How does conscious experience arise out of the functioning of the human brain? How is it related to the behaviour that it accompanies? How does the perceived world relate to the real world? Between them, these three questions constitute what is commonly known as the 'Hard Problem' of consciousness. Despite vast knowledge of the relationship between brain and behaviour, and rapid advances in our knowledge of how brain activity correlates with conscious experience, the answers to all three questions remain controversial, even mysterious. This important new book analyses these core issues and reviews the evidence from both introspection and experiment. To many its conclusions will be surprising and even unsettling -: The entire perceived world is constructed by the brain. The relationship between the world we perceive and the underlying physical reality is not as close as we might think. Much of our behaviour is accomplished with little or no participation from conscious experience. Our conscious experience of our behaviour lags behind the behaviour itself by around a fifth of a second - we become aware of what we do only after we have done it. The lag in conscious experience applies also to the decision to act - we only become aware of our decisions after they have been formed. The self is as much a creation of the brain as is the rest of the perceived world. Written by a leading scientist, this analysis of how conscious experience relates to brain and behaviour is accessible and compelling. It will have major implications for our understanding of human nature.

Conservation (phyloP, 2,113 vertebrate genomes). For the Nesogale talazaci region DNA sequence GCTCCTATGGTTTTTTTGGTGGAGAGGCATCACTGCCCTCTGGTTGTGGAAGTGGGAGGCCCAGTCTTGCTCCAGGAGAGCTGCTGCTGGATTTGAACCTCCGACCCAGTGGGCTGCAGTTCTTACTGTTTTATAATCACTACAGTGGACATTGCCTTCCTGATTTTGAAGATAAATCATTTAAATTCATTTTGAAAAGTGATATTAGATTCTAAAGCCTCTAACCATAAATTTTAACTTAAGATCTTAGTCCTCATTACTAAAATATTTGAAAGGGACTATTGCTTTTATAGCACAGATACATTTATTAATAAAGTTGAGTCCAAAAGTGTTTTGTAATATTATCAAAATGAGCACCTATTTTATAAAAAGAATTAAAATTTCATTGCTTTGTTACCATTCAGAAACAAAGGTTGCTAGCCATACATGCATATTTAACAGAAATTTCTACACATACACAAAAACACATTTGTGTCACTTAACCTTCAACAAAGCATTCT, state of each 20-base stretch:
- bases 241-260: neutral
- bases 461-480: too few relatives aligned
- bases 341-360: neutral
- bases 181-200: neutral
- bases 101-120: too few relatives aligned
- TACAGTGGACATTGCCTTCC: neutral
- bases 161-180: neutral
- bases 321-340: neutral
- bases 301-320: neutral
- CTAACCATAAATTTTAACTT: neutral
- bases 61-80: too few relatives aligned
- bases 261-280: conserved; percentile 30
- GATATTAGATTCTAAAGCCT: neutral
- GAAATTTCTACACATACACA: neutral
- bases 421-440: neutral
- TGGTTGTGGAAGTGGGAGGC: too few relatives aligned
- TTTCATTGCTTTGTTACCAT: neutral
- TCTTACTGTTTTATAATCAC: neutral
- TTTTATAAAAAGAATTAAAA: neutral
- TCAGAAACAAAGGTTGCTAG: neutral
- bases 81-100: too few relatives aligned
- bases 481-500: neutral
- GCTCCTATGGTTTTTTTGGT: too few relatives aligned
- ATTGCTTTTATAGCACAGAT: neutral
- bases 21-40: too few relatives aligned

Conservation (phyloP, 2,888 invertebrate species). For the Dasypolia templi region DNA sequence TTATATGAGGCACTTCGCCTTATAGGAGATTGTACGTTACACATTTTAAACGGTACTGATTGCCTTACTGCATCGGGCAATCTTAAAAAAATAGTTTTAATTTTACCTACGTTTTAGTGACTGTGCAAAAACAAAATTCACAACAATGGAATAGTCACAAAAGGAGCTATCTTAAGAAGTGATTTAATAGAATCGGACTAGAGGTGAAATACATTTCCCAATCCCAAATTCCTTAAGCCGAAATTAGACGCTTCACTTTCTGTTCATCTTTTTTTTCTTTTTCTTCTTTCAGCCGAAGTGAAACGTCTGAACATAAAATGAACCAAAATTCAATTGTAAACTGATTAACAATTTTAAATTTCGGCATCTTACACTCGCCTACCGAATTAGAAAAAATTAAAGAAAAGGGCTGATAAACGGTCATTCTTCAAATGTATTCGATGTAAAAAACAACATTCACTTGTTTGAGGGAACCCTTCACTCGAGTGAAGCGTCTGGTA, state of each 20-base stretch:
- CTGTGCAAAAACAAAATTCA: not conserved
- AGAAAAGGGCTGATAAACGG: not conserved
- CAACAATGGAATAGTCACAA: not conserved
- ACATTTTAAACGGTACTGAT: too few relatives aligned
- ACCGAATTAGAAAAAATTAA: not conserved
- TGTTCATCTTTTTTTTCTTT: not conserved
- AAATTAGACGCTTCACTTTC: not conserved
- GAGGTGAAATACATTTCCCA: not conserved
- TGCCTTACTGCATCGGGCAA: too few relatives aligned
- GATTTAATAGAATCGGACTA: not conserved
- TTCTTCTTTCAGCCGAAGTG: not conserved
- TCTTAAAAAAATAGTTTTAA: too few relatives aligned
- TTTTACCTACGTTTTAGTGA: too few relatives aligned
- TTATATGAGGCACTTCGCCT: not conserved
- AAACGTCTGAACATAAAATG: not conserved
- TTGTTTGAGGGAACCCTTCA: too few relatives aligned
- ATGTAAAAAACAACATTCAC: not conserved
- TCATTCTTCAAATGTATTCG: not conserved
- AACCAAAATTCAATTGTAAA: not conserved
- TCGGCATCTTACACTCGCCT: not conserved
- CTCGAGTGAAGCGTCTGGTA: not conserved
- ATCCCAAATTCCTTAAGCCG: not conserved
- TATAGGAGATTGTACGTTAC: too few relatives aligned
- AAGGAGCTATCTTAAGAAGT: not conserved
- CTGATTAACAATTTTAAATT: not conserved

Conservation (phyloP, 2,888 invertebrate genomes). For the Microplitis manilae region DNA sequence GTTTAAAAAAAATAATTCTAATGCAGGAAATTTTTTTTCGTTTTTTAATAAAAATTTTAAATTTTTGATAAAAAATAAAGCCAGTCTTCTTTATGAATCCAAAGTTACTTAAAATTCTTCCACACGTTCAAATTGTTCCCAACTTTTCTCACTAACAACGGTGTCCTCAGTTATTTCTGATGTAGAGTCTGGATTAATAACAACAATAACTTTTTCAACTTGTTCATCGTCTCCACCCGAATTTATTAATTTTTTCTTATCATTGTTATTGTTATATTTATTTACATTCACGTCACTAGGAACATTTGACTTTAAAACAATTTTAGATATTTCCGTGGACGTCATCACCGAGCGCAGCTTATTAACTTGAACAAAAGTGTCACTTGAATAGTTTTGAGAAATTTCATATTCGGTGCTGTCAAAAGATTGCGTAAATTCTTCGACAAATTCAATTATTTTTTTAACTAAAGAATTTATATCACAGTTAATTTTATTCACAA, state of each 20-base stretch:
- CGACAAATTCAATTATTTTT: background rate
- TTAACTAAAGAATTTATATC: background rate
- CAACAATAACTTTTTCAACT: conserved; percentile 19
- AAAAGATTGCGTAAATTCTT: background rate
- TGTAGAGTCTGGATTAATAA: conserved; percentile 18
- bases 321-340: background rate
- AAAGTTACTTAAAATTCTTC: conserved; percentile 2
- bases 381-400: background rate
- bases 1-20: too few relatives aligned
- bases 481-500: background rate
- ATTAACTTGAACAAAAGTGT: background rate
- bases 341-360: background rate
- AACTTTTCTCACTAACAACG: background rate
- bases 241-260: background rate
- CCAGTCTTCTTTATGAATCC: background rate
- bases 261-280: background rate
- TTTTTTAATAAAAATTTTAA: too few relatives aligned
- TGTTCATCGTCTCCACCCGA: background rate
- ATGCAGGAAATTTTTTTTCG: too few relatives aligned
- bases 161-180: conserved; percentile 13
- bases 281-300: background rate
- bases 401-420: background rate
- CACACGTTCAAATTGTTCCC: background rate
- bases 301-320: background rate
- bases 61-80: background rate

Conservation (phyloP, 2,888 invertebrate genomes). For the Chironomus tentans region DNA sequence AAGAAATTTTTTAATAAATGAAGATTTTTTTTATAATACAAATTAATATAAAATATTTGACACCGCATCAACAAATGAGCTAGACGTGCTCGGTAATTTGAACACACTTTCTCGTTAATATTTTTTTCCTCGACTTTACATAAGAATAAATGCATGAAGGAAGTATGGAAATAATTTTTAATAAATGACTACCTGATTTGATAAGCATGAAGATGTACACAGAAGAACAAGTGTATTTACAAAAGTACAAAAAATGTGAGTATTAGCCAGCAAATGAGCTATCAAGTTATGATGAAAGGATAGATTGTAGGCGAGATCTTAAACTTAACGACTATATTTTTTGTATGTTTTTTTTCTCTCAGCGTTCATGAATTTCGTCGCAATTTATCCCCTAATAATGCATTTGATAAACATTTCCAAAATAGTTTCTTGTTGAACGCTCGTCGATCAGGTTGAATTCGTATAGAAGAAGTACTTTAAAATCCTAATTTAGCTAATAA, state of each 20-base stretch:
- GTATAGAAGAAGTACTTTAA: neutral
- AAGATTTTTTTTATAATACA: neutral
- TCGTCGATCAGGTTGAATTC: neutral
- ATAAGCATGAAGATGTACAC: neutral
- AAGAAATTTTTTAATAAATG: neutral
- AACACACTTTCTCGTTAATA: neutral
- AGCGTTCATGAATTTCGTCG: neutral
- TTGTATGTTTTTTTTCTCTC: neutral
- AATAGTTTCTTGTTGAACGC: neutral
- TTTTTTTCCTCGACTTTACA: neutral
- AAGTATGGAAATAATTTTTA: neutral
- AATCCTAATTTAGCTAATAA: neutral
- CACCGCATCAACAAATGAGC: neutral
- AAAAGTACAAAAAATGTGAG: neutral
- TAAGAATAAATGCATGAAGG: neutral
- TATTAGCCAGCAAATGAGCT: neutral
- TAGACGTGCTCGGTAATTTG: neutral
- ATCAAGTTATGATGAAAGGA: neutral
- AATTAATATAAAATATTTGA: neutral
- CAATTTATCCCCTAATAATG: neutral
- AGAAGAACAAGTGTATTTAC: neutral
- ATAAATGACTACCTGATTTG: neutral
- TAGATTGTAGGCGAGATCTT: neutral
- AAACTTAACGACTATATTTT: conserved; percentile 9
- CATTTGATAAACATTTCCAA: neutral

|Publisher:||Oxford University Press|
|Edition description:||New Edition|
|Product dimensions:||9.10(w) x 6.10(h) x 0.80(d)|
About the Author
In 1983, Jeffrey Gray received the Presidents' Award of the British Psychological Society. He has given the Lister Lecture to the British Association for the Advancement of Science (1967), the Myers Lecture to the British Psychological Society (1977), the Donald Hebb Lecture at McGill University, Montreal (1994), and the Kenneth Craik Lecture (1995) at St John's College, Cambridge. He was elected a Fellow of the British Psychological Society in 1993, President of the Experimental Psychology Society 1996-1998, and life-time Honorary Member of the Experimental Psychology Society, 1999. He was Mary Morten Moody Visiting Professor, VMI, Virginia USA in 1983, and Visiting Professor at the CollPge de France, Paris, in 1999. He has received an Honorary Doctorate from Washington and Lee University, Virginia USA, 2000, and an Honorary Fellowship at Goldsmiths College, London University, 2002.